Bruce Springsteen’s Director, Thom Zimny, on the Move from ‘Broadway’ to ‘Western Stars’

Chris Willman

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Director Thom Zimny is due for a big September: Come Sept. 22, he’ll find out whether he’s winning an Emmy Award for directing “Springsteen on Broadway” for Netflix. Ten days before that, he’ll be at the Toronto Intl. Film Festival to premiere a theatrical feature, “Western Stars,” which he co-directed with his muse and subject, Bruce Springsteen.

Even before these two high-profile, back-to-back projects, fans had come to think of Zimny as Springsteen’s 21st-century filmographer, in everything but official job title. His association with the Boss goes back to his being hired as an editor for 2001’s “Live in New York” — for which, incidentally, he won his first Emmy. He subsequently moved into the director’s chair for making-of documentaries about “Born to Run” and “Darkness on the Edge of Town” as well as a succession of music videos.

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But he resists being thought of as the Springsteen camp’s house director, if only because of how concerned he’d be about any kind of stylistic complacency setting in.

Springsteen’s 21st-century director in everything but official job title, helming making-ofs about old and new albums and doing music videos before making bigger and bolder leaps with “Broadway” and “Western Stars.”

“Although it’s a great honor to have the body of work, working with him, I never think about it like I’m his filmographer or this [next] job is there,” Zimny says. “Starting from ground zero is really important for me, because then you’re not riding on anything. And I’m picking up all that from Bruce, because he once said” ‘There is no “Born to Run 2.” He elaborates: “‘Born to Run’ was a layered album, and then he went to ‘Darkness’ and it was a stripped-down record where he went the other way. There are so many lessons I learn from watching him about dedication, focus and not repeating yourself.”

It might be easy to think of the upcoming “Western Stars,” which Warner Bros. will be putting into theaters post-Toronto, as a sort of loose sequel to “Springsteen on Broadway.” As with the adaptation of Springsteen’s run on the Great White Way,” “Stars” intersperses Bruce singing with Bruce talking, and takes place mostly in a single setting — with his 100-year-old barn taking the place of the Walter Kerr Theatre.

But Zimny says the similarities end there, maintaining there’s almost no stylistic similarity between his filmings of Springsteen’s one-man memoir of a show and the fully orchestrated companion piece for his latest album.

“I used the same cinematographer as ‘Springsteen on Broadway,’ ” he says, referring to DP Joe DeSalvo, “but we really went a different way with the language of it. It’s not a straight concert film; it has moments of him reflecting and talking about the new music” — without the small live audience that came for the intimate barn concert — “and we go in and out of those moments to a live performance of the new album. The beauty of filming a 30-piece orchestra perform this new music live meant there were a lot of new choices we could use in trying to capture it visually.”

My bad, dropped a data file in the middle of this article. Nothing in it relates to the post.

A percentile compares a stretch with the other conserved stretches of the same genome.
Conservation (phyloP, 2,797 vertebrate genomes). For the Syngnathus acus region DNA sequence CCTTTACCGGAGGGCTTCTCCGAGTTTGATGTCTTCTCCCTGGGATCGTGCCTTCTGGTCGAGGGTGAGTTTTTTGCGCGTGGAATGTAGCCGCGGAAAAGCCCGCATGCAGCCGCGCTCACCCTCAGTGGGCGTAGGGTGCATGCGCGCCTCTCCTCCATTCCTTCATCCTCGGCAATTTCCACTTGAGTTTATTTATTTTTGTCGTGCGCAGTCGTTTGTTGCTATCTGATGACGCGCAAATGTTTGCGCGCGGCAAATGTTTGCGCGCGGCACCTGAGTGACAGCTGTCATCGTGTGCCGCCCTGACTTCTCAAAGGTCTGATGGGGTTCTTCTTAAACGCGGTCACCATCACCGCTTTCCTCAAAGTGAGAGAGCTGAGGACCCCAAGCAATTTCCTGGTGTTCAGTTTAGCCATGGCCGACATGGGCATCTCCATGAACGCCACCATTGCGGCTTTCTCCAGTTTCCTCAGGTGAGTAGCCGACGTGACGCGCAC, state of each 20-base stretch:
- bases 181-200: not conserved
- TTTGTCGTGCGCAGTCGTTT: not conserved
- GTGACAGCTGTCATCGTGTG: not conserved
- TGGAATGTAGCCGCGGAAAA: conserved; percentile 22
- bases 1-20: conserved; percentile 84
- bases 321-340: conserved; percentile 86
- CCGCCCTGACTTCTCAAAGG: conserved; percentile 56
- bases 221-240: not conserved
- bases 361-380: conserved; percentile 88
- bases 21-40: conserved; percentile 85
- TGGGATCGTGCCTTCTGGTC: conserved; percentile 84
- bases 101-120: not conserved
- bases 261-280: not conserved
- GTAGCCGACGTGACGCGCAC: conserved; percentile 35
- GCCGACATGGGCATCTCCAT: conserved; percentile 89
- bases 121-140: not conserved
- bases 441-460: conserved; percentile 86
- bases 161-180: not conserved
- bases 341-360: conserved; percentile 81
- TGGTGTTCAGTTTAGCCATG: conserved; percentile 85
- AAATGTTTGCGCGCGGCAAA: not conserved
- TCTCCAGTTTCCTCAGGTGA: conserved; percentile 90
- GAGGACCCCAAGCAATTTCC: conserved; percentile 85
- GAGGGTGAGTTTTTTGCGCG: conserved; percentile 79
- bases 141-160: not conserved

With 30 orchestra members on stage (or amid the residual hay) for “Stars,” that’s already 29 more than appeared for the vast duration of “Broadway.” Staying true to the live Manhattan experience, the celebrated Netflix film put no other people other than Springsteen in the vicinity of a camera lens except his wife, Patti Scialfa — for the length of one duet of “Brilliant Disguise.” Even the sight of silhouettes of the audience members is put off till nearly the very end.

The self-imposed challenge: “How do you make this exciting for 2½ hours with just him in front of a wall and a microphone and a single guitar, without going to the language of things that we knew we didn’t want to do — which is cut to an audience member to milk a reaction? And it was a very deliberate conversation and decision early on to hold back on those details till the end. The cut actually opens up at the end and reveals the audience, but in the beginning, we really wanted to be like you turned on your TV set and you were there with him and he was beginning the story.”

It feels daring, to generally eliminate the audience as anything other than a presence felt in the surround speakers. But there was precedent. “I think of ‘The Last Waltz’ as being a great reference to the lack of audience shots. I think it keeps it very timeless as a film, as a piece, because you’re able to step into it as an audience member at any point. I can watch ‘The Last Waltz’ with the same loving detail of when I first saw it, because there’s not something that takes me out of seeing an audience member tied to a certain time with fashion or the look — or just really pushing the emotions.”

Very early on, Zimny suggested not having an audience present for the filming at all. That was short-lived; as Springsteen said, “Who’s gonna laugh at my jokes?” “There was a very limited conversation about how many people to have,” Zimny recalls, “and I think for one afternoon, it was, ‘Well, maybe we have nobody.’ But it didn’t go very far at the moment that humor was discussed, or performing off of an energy of an audience.”

The films he and Springsteen studied ahead of time ranged far and wide. “For ‘Springsteen on Broadway,’ I looked at everything (in the concert film realm) all over again,” Zimny says, “from the D.A. Pennebaker films through (Martin) Scorsese, of course — but also to dialogue scenes that meant a lot to me. A lot of the boarding and studying of how to present certain scenes or ideas or dialogue came not just from both concert films, but also traditional and classic Hollywood films.”